2023-09-18 Making Anki flashcards from subtitles

Those of you who follow my blog know that one of my hobbies is translating subtitles. The main reason I do this is to watch stuff with my daughter, who doesn’t yet speak English fluently. Some time ago it dawned on me that I can use my translations twice. Not only can I watch films and tv series with her, but I can use them to help her learn English.

Here is the idea. Since I have both the original English subtitles and my Polish translation – and the srt files contain the timestamps – I could use ffmpeg to cut clips with individual sentences, extract Polish and English versions of the dialog and create Anki flashcards (almost) automatically!

One thing which makes this a bit more difficult than it seems is that not every piece of dialog is suitable for importing into Anki. In many cases the translation is not (and cannot be) very faithful. For example, sometimes one subtitle contains only half (or less) of the sentence, and due to how English and Polish work, the order of these parts is different in both versions. Sometimes parts of dialog must be cut in translation because the characters speak too fast. And sometimes there are English cultural references which do not map to similar concepts in Polish, so I have to change things completely.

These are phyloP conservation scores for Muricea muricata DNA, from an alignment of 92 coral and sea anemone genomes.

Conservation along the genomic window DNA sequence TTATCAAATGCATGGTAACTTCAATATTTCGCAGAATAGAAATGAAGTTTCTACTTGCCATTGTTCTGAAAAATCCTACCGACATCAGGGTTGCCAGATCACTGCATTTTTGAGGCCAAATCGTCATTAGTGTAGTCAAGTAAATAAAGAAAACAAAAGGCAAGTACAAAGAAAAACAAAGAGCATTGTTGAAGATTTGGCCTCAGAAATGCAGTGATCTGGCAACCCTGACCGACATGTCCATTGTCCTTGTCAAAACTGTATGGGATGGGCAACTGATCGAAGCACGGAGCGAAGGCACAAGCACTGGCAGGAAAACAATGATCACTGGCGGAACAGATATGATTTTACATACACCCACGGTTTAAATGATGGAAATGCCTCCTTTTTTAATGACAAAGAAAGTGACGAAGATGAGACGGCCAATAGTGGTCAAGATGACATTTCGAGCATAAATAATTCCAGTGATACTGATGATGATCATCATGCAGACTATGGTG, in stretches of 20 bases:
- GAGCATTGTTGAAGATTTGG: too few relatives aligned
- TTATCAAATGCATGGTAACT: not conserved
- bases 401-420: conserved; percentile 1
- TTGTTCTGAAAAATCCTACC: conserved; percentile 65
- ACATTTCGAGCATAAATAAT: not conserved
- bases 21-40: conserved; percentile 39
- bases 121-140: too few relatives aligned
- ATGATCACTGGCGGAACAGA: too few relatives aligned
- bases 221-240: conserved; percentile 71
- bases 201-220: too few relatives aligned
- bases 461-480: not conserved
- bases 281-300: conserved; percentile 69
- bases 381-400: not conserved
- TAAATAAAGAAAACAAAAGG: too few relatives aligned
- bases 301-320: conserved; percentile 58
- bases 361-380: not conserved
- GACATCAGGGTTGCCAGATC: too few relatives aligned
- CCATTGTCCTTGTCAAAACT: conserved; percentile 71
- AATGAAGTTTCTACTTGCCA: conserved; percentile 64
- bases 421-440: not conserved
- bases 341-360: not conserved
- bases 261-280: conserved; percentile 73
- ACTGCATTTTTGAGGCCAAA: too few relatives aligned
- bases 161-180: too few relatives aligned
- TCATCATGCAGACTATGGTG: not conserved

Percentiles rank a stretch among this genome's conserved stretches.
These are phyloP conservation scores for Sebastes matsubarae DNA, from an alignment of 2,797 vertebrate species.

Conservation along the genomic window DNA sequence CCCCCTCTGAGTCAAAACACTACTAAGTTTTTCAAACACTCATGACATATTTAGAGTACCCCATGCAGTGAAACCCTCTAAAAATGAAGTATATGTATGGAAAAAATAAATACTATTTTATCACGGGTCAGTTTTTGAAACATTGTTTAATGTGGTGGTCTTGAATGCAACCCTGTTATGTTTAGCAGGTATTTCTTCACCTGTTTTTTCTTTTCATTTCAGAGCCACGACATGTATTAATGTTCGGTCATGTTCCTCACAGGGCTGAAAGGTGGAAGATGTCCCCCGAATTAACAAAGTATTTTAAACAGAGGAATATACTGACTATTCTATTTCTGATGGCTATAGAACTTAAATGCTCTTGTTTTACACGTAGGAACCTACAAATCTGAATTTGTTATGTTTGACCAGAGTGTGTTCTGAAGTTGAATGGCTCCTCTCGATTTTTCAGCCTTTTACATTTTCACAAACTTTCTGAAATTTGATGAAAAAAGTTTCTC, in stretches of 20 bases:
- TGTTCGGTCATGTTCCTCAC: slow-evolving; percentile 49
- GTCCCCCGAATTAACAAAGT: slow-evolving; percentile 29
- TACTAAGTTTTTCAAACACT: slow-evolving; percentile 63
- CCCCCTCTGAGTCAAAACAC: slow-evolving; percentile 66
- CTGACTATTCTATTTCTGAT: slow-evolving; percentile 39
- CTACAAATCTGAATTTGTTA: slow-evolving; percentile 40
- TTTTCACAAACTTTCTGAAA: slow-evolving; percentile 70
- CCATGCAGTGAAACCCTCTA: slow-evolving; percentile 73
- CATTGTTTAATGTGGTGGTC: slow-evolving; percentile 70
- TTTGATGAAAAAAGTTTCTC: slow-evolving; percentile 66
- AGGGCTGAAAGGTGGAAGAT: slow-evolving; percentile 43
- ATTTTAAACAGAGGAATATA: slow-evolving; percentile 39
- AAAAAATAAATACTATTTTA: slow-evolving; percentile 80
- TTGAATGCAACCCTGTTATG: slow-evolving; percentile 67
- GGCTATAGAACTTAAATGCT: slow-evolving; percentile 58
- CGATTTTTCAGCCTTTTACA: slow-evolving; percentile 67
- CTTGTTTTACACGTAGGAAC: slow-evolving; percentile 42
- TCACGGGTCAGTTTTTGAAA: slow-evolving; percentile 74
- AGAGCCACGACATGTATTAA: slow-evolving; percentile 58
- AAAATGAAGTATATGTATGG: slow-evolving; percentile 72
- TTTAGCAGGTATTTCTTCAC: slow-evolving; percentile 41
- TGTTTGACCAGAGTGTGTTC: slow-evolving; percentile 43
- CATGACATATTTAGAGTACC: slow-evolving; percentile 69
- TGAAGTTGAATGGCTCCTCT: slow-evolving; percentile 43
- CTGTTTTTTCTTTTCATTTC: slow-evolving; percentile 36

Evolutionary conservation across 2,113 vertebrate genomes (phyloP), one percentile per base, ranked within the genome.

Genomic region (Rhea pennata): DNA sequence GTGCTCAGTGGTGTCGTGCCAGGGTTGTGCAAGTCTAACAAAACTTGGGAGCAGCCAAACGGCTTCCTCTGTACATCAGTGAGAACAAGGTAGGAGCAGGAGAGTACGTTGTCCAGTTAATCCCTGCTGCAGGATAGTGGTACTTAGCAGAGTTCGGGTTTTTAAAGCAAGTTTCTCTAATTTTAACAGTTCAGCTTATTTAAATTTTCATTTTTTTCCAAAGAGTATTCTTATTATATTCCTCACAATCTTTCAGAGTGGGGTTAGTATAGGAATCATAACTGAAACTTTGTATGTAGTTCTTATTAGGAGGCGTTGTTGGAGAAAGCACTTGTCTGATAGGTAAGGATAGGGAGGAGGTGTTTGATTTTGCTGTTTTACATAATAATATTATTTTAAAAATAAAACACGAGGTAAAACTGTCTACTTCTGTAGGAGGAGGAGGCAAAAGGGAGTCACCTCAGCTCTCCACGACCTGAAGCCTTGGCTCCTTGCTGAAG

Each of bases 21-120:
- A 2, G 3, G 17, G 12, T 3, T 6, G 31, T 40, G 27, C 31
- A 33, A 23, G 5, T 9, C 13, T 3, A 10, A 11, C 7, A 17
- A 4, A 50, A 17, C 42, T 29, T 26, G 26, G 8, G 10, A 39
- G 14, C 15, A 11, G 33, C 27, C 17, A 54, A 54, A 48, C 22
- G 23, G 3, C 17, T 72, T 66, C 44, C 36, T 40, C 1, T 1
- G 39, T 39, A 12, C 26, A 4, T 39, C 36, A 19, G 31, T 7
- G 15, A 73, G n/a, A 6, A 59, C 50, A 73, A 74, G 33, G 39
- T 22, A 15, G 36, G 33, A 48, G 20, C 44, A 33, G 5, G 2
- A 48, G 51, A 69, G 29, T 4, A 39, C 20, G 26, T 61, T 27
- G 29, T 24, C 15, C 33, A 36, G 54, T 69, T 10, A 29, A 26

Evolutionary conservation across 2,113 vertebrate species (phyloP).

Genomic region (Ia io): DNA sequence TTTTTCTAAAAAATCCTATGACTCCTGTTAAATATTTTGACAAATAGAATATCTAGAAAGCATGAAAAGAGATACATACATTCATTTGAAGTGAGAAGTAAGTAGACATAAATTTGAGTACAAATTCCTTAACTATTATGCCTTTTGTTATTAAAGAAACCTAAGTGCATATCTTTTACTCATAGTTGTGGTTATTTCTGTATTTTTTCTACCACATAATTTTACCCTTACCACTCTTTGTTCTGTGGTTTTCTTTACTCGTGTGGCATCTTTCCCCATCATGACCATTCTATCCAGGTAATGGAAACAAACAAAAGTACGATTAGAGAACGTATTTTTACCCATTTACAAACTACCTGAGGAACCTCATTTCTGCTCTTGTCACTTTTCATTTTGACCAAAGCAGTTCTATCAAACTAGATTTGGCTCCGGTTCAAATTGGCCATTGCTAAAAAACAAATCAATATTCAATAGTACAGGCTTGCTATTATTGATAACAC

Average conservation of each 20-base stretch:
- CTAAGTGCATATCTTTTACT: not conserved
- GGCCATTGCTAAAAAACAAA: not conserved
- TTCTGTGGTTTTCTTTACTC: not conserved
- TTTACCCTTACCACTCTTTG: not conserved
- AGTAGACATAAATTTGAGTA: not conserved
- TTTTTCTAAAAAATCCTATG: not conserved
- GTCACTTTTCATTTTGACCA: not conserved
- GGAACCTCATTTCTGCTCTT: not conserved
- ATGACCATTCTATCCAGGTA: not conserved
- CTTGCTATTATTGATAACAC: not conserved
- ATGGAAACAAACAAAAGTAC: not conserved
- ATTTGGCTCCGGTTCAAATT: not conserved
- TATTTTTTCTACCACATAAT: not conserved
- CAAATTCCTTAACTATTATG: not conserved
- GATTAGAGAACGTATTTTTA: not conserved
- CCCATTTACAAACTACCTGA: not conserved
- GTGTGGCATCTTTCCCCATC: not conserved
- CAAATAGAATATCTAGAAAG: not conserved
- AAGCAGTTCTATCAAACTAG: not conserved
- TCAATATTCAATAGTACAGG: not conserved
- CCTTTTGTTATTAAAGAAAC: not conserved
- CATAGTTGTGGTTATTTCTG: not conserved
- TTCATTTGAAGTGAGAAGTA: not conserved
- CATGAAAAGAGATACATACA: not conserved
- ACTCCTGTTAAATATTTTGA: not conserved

I decided that the best approach I can think of is to prepare the flashcards in three stages. The first stage (which is completely automatic) is merging the English source file and the Polish translation. This is done with the subed-anki-combine-subtitle-files command. In this stage, I create one srt file with subtitles in both languages – the Polish ones prepended by Q: and English ones prepended by A:. (For some reason, Emacs Subed mode doesn’t like it when the subtitle text has that form – adding a space after the colon helped.) Coding this was fairly easy, although there’s one catch: when translating, I often tinker with the timestamps. This means that I cannot assume that the timestamps are exactly the same in both files. That is not a big problem, though – my code iterates over all subtitles in the “question” file (the Polish one) and for each of them finds the nearest subtitle in the “answer” file (the English one). (There are a few ways to define the “nearest” subtitle – I provided a function for one of them and stubs for two other ones in case anyone wants a different metric.)

The second stage is manual – it is now that I can go through the merged subtitle file, delete the parts which are not suitable for flashcards, fix any issues with the timestamps etc. This can of course be done in Emacs Subed mode.

The third, final stage is automatic again – the merged and edited subtitle file is converted (using subed-anki-export) to a csv, which can be imported into Anki. Additionally, ffmpeg is called for every question/answer pair and a clip is put into a collection.media subdirectory of the current directory. After importing the csv into Anki and copying the clips to its directory the flashcards are ready for learning!

The code is not very elegant – in part because it is still sort of a proof-of-concept, in part because the whole thing has a distinct DIY feeling (I have to admit that the UX with all these stages is rather poor, but I didn’t have any idea how to do it better, at least not without a lot of work), and in part because it is an inherently complex process. If you want to try doing this yourself, I uploaded the code to Gitlab. I will certainly be preparing lots of flashcards very soon!

CategoryEnglish, CategoryBlog, CategoryEmacs